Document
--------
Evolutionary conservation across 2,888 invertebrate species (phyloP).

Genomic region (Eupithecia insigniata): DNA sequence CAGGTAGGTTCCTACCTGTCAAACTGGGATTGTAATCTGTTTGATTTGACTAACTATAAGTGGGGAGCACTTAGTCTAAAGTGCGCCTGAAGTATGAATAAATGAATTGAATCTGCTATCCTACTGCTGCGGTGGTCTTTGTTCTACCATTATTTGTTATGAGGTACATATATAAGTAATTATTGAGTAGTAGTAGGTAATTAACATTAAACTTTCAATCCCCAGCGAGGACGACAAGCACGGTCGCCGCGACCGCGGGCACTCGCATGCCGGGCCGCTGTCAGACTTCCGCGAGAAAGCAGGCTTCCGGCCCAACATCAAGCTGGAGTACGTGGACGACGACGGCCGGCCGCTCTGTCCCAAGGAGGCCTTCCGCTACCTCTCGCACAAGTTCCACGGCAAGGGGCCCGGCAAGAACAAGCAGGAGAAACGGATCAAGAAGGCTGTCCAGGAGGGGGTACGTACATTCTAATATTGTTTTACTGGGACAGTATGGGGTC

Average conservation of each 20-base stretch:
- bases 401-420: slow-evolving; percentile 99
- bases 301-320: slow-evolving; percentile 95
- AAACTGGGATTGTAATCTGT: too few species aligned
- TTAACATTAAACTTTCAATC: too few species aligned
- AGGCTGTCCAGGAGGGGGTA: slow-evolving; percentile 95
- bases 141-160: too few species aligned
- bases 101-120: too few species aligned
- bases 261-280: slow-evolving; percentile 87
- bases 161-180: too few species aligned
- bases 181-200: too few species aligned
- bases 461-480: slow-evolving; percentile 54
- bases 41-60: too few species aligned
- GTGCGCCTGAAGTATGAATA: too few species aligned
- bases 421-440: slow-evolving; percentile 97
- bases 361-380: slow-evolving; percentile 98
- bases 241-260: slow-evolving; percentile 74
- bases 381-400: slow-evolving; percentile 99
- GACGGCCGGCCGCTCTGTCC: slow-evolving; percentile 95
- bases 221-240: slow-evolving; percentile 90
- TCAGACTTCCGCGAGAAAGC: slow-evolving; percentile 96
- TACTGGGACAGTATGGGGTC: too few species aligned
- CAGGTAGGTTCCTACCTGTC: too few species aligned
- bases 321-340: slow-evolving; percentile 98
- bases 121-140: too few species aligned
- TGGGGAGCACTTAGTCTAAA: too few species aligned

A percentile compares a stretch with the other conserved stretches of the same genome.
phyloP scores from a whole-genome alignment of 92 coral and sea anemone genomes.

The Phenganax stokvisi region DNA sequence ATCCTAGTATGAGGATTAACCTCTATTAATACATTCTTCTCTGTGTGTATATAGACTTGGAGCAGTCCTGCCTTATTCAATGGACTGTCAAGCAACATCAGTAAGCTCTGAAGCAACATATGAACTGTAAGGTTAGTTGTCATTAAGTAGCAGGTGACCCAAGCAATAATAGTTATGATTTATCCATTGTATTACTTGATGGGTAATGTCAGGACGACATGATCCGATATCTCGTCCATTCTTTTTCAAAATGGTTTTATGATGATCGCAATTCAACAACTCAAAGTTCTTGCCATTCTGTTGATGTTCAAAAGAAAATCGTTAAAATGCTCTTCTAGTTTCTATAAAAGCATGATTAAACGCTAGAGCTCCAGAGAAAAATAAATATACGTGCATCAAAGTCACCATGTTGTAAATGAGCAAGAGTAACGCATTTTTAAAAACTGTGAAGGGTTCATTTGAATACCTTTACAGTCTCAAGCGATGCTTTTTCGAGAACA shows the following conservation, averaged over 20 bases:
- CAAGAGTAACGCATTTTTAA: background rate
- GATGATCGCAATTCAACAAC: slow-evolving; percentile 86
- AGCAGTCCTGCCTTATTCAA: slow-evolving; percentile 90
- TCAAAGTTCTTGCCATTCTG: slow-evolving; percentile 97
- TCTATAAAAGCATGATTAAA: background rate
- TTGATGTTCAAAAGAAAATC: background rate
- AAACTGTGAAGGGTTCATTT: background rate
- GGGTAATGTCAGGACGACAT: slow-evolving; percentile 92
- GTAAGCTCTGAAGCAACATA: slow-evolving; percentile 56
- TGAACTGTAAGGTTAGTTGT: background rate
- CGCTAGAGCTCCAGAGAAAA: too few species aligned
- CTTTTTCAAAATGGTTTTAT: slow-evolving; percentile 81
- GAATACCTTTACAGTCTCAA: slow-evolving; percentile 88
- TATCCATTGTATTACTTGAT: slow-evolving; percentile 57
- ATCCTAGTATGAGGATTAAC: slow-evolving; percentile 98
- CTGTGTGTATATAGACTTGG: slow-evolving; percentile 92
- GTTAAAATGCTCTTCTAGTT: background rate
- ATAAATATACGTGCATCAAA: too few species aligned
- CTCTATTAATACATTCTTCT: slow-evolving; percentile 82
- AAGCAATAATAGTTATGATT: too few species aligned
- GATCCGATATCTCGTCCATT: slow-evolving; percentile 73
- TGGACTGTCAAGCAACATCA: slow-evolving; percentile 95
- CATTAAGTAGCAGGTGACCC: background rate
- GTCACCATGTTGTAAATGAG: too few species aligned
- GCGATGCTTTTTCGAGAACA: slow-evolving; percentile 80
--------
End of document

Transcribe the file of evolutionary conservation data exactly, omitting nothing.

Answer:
Evolutionary conservation across 2,888 invertebrate species (phyloP).

Genomic region (Eupithecia insigniata): DNA sequence CAGGTAGGTTCCTACCTGTCAAACTGGGATTGTAATCTGTTTGATTTGACTAACTATAAGTGGGGAGCACTTAGTCTAAAGTGCGCCTGAAGTATGAATAAATGAATTGAATCTGCTATCCTACTGCTGCGGTGGTCTTTGTTCTACCATTATTTGTTATGAGGTACATATATAAGTAATTATTGAGTAGTAGTAGGTAATTAACATTAAACTTTCAATCCCCAGCGAGGACGACAAGCACGGTCGCCGCGACCGCGGGCACTCGCATGCCGGGCCGCTGTCAGACTTCCGCGAGAAAGCAGGCTTCCGGCCCAACATCAAGCTGGAGTACGTGGACGACGACGGCCGGCCGCTCTGTCCCAAGGAGGCCTTCCGCTACCTCTCGCACAAGTTCCACGGCAAGGGGCCCGGCAAGAACAAGCAGGAGAAACGGATCAAGAAGGCTGTCCAGGAGGGGGTACGTACATTCTAATATTGTTTTACTGGGACAGTATGGGGTC

Average conservation of each 20-base stretch:
- bases 401-420: slow-evolving; percentile 99
- bases 301-320: slow-evolving; percentile 95
- AAACTGGGATTGTAATCTGT: too few species aligned
- TTAACATTAAACTTTCAATC: too few species aligned
- AGGCTGTCCAGGAGGGGGTA: slow-evolving; percentile 95
- bases 141-160: too few species aligned
- bases 101-120: too few species aligned
- bases 261-280: slow-evolving; percentile 87
- bases 161-180: too few species aligned
- bases 181-200: too few species aligned
- bases 461-480: slow-evolving; percentile 54
- bases 41-60: too few species aligned
- GTGCGCCTGAAGTATGAATA: too few species aligned
- bases 421-440: slow-evolving; percentile 97
- bases 361-380: slow-evolving; percentile 98
- bases 241-260: slow-evolving; percentile 74
- bases 381-400: slow-evolving; percentile 99
- GACGGCCGGCCGCTCTGTCC: slow-evolving; percentile 95
- bases 221-240: slow-evolving; percentile 90
- TCAGACTTCCGCGAGAAAGC: slow-evolving; percentile 96
- TACTGGGACAGTATGGGGTC: too few species aligned
- CAGGTAGGTTCCTACCTGTC: too few species aligned
- bases 321-340: slow-evolving; percentile 98
- bases 121-140: too few species aligned
- TGGGGAGCACTTAGTCTAAA: too few species aligned

A percentile compares a stretch with the other conserved stretches of the same genome.
phyloP scores from a whole-genome alignment of 92 coral and sea anemone genomes.

The Phenganax stokvisi region DNA sequence ATCCTAGTATGAGGATTAACCTCTATTAATACATTCTTCTCTGTGTGTATATAGACTTGGAGCAGTCCTGCCTTATTCAATGGACTGTCAAGCAACATCAGTAAGCTCTGAAGCAACATATGAACTGTAAGGTTAGTTGTCATTAAGTAGCAGGTGACCCAAGCAATAATAGTTATGATTTATCCATTGTATTACTTGATGGGTAATGTCAGGACGACATGATCCGATATCTCGTCCATTCTTTTTCAAAATGGTTTTATGATGATCGCAATTCAACAACTCAAAGTTCTTGCCATTCTGTTGATGTTCAAAAGAAAATCGTTAAAATGCTCTTCTAGTTTCTATAAAAGCATGATTAAACGCTAGAGCTCCAGAGAAAAATAAATATACGTGCATCAAAGTCACCATGTTGTAAATGAGCAAGAGTAACGCATTTTTAAAAACTGTGAAGGGTTCATTTGAATACCTTTACAGTCTCAAGCGATGCTTTTTCGAGAACA shows the following conservation, averaged over 20 bases:
- CAAGAGTAACGCATTTTTAA: background rate
- GATGATCGCAATTCAACAAC: slow-evolving; percentile 86
- AGCAGTCCTGCCTTATTCAA: slow-evolving; percentile 90
- TCAAAGTTCTTGCCATTCTG: slow-evolving; percentile 97
- TCTATAAAAGCATGATTAAA: background rate
- TTGATGTTCAAAAGAAAATC: background rate
- AAACTGTGAAGGGTTCATTT: background rate
- GGGTAATGTCAGGACGACAT: slow-evolving; percentile 92
- GTAAGCTCTGAAGCAACATA: slow-evolving; percentile 56
- TGAACTGTAAGGTTAGTTGT: background rate
- CGCTAGAGCTCCAGAGAAAA: too few species aligned
- CTTTTTCAAAATGGTTTTAT: slow-evolving; percentile 81
- GAATACCTTTACAGTCTCAA: slow-evolving; percentile 88
- TATCCATTGTATTACTTGAT: slow-evolving; percentile 57
- ATCCTAGTATGAGGATTAAC: slow-evolving; percentile 98
- CTGTGTGTATATAGACTTGG: slow-evolving; percentile 92
- GTTAAAATGCTCTTCTAGTT: background rate
- ATAAATATACGTGCATCAAA: too few species aligned
- CTCTATTAATACATTCTTCT: slow-evolving; percentile 82
- AAGCAATAATAGTTATGATT: too few species aligned
- GATCCGATATCTCGTCCATT: slow-evolving; percentile 73
- TGGACTGTCAAGCAACATCA: slow-evolving; percentile 95
- CATTAAGTAGCAGGTGACCC: background rate
- GTCACCATGTTGTAAATGAG: too few species aligned
- GCGATGCTTTTTCGAGAACA: slow-evolving; percentile 80